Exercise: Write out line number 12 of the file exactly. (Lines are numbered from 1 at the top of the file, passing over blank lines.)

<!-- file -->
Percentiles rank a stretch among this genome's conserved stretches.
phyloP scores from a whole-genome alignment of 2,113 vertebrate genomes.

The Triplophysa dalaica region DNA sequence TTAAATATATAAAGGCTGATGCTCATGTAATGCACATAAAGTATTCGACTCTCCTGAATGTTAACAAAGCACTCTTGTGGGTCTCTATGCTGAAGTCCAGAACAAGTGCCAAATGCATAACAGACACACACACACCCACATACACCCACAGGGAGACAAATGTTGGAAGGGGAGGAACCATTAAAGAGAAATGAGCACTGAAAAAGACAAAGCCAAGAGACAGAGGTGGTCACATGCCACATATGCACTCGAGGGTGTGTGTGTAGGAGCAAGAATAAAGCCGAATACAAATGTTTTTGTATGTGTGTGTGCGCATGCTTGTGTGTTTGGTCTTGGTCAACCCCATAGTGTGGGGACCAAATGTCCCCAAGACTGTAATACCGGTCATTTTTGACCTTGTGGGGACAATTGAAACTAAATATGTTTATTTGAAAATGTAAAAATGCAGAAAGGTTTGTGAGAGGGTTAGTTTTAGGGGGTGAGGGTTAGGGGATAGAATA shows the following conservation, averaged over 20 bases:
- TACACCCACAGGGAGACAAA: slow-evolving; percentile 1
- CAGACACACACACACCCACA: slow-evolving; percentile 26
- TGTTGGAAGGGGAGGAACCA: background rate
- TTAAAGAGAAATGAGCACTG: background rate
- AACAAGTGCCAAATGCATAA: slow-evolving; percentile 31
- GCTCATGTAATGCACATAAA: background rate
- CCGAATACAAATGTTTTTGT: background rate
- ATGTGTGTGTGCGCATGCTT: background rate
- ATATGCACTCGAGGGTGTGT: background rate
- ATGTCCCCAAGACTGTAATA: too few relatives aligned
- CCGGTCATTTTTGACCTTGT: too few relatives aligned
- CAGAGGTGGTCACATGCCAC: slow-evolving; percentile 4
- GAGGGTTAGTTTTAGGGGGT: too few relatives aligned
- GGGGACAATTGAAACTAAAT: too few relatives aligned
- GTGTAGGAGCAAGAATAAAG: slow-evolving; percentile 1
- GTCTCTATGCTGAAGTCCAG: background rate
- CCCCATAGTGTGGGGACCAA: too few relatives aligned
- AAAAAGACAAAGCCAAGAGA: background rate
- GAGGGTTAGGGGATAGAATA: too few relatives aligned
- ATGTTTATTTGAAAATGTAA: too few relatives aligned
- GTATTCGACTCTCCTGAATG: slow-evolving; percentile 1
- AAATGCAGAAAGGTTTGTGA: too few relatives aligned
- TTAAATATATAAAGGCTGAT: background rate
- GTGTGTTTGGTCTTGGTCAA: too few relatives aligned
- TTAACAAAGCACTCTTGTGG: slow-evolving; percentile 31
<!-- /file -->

- ATATGCACTCGAGGGTGTGT: background rate